In the Netherlands, everyone is quite aware of the Christmas character known as Black Pete. He’s a little African slave who helps out Santa Claus.

According to the Dutch tradition, Black Peter is responsible for carrying a book full of the names of naughty children, along with a rod and a sack to take the bad children away. He also scatters candy for children.

Since the character’s creation in the 1840s, the Dutch have defended it. They even dress up publicly in blackface, and claim that Black Pete is only dark from coming down the chimney — but he doesn’t wash clean.

Yet recently, Black Peter is causing more anger and controversy among the Dutch for the stereotypes associated with the Christmas character.

In fact, they became so mad that organizers of New Westminster’s Dutch Sinterklaas celebrations in Canada have pulled Black Peter from their traditional parade after complaints that the black-faced helper carried racist undertones. Members of the African-Canadian community complained that the character was offensive and outdated. It was the first time since 1985 that Black Peter will not accompany Sinterklaas as he heads to New Westminster Quay aboard a paddle wheeler boat, according to the Vancouver Sun.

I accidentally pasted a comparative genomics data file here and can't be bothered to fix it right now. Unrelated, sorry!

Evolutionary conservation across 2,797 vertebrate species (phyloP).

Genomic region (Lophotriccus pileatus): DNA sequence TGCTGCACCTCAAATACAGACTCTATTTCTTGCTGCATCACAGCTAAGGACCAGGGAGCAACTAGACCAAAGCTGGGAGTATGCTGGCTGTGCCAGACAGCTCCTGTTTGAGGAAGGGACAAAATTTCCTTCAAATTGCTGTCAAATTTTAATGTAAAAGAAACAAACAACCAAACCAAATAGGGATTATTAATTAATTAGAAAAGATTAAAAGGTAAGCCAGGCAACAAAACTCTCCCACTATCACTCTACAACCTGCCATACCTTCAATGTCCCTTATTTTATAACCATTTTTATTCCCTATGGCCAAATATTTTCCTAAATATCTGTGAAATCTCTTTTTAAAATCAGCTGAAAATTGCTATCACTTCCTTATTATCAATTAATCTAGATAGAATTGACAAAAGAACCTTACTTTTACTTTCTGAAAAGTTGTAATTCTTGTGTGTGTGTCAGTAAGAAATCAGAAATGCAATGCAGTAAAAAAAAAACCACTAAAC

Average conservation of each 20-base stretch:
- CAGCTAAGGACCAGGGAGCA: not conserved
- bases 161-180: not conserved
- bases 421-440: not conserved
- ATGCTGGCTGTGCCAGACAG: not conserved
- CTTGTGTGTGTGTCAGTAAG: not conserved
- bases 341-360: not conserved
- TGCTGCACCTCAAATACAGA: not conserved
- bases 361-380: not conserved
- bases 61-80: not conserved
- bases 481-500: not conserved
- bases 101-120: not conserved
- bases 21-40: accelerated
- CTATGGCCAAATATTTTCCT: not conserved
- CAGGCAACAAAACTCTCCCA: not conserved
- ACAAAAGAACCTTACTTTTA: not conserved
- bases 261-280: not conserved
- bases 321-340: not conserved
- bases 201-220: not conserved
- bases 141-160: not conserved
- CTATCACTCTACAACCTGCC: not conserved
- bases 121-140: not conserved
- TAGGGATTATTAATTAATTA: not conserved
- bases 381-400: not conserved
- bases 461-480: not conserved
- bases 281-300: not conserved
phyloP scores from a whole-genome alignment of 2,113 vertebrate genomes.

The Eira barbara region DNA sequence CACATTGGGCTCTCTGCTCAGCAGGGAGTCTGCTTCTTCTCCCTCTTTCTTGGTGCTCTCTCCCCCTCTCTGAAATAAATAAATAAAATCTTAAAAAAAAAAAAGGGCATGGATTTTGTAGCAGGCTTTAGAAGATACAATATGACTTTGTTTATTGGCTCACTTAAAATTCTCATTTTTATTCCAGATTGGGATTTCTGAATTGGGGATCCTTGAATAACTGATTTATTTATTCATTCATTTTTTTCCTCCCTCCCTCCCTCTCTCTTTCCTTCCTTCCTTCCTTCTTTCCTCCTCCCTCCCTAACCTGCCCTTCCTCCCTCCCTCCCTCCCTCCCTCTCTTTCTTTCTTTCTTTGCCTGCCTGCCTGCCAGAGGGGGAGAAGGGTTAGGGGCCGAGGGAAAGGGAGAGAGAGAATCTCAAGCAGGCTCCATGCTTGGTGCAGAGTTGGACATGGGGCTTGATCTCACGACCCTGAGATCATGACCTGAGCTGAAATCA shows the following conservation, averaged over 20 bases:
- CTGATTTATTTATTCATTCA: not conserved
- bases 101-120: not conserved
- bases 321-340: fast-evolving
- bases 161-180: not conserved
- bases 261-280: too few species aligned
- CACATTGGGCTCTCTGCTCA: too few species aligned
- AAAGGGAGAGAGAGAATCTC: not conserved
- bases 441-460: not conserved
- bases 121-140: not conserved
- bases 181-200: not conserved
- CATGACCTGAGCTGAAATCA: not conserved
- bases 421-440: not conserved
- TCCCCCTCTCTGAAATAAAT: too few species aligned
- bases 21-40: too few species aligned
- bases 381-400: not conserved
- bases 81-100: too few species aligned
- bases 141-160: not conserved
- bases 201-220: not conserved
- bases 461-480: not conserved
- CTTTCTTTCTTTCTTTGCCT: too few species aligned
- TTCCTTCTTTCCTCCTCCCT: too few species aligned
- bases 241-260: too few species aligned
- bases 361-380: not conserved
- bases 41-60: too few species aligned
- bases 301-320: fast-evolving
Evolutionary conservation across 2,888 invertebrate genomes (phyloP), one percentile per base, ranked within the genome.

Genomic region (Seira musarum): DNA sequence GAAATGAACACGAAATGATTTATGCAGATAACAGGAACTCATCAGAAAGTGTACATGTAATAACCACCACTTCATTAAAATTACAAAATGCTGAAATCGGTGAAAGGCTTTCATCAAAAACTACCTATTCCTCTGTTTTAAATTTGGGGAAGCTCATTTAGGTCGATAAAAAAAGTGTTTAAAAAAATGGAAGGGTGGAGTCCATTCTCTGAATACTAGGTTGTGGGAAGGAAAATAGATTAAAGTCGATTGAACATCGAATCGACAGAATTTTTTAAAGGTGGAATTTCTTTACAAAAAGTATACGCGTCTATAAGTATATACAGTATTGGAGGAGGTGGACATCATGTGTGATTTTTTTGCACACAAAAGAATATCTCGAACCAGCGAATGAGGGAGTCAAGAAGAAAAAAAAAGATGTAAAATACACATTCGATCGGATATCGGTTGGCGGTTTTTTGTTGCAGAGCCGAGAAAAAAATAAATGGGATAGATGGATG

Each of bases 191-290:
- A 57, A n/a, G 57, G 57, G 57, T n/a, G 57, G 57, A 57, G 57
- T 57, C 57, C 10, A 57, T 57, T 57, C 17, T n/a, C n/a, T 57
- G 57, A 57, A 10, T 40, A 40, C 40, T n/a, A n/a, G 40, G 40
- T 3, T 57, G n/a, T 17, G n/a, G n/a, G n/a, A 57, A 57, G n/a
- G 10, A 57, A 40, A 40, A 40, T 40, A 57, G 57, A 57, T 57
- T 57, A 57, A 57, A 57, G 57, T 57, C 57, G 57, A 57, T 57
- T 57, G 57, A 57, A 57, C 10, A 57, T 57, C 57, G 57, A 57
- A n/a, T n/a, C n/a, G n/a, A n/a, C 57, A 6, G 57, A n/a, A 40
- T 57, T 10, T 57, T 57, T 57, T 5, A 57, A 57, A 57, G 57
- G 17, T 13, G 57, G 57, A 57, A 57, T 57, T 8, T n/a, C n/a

Bernard Piprah, who was an organizer of the annual Black History Month symposium at Douglas College, argued to the Vancouver Sun that the Black Peter character comes loaded with offensive, racist stereotypes:

”[The character] is degrading, and it’s racist, and it’s incredibly outdated,” Piprah said told the Vancouver Sun. “You can’t erase that. You can go to your local library and read that this Black Peter was a slave. He beat children. He was dumb, and he spoke buffoonish Dutch. There are just so many insulting aspects to that character, and I can’t believe they’re celebrating it in New Westminster.”

Although many Dutch just want the tradition to stop, some would like to address the issue. In Holland, critics say that avoiding the racism implied in continuing the Black Peter tradition is a way of avoiding the thorny issue of immigration.

“It’s kind of something they should address, no matter what the culture, when an aspect of it is clearly offensive to a particular group,” Piprah told the Vancouver News.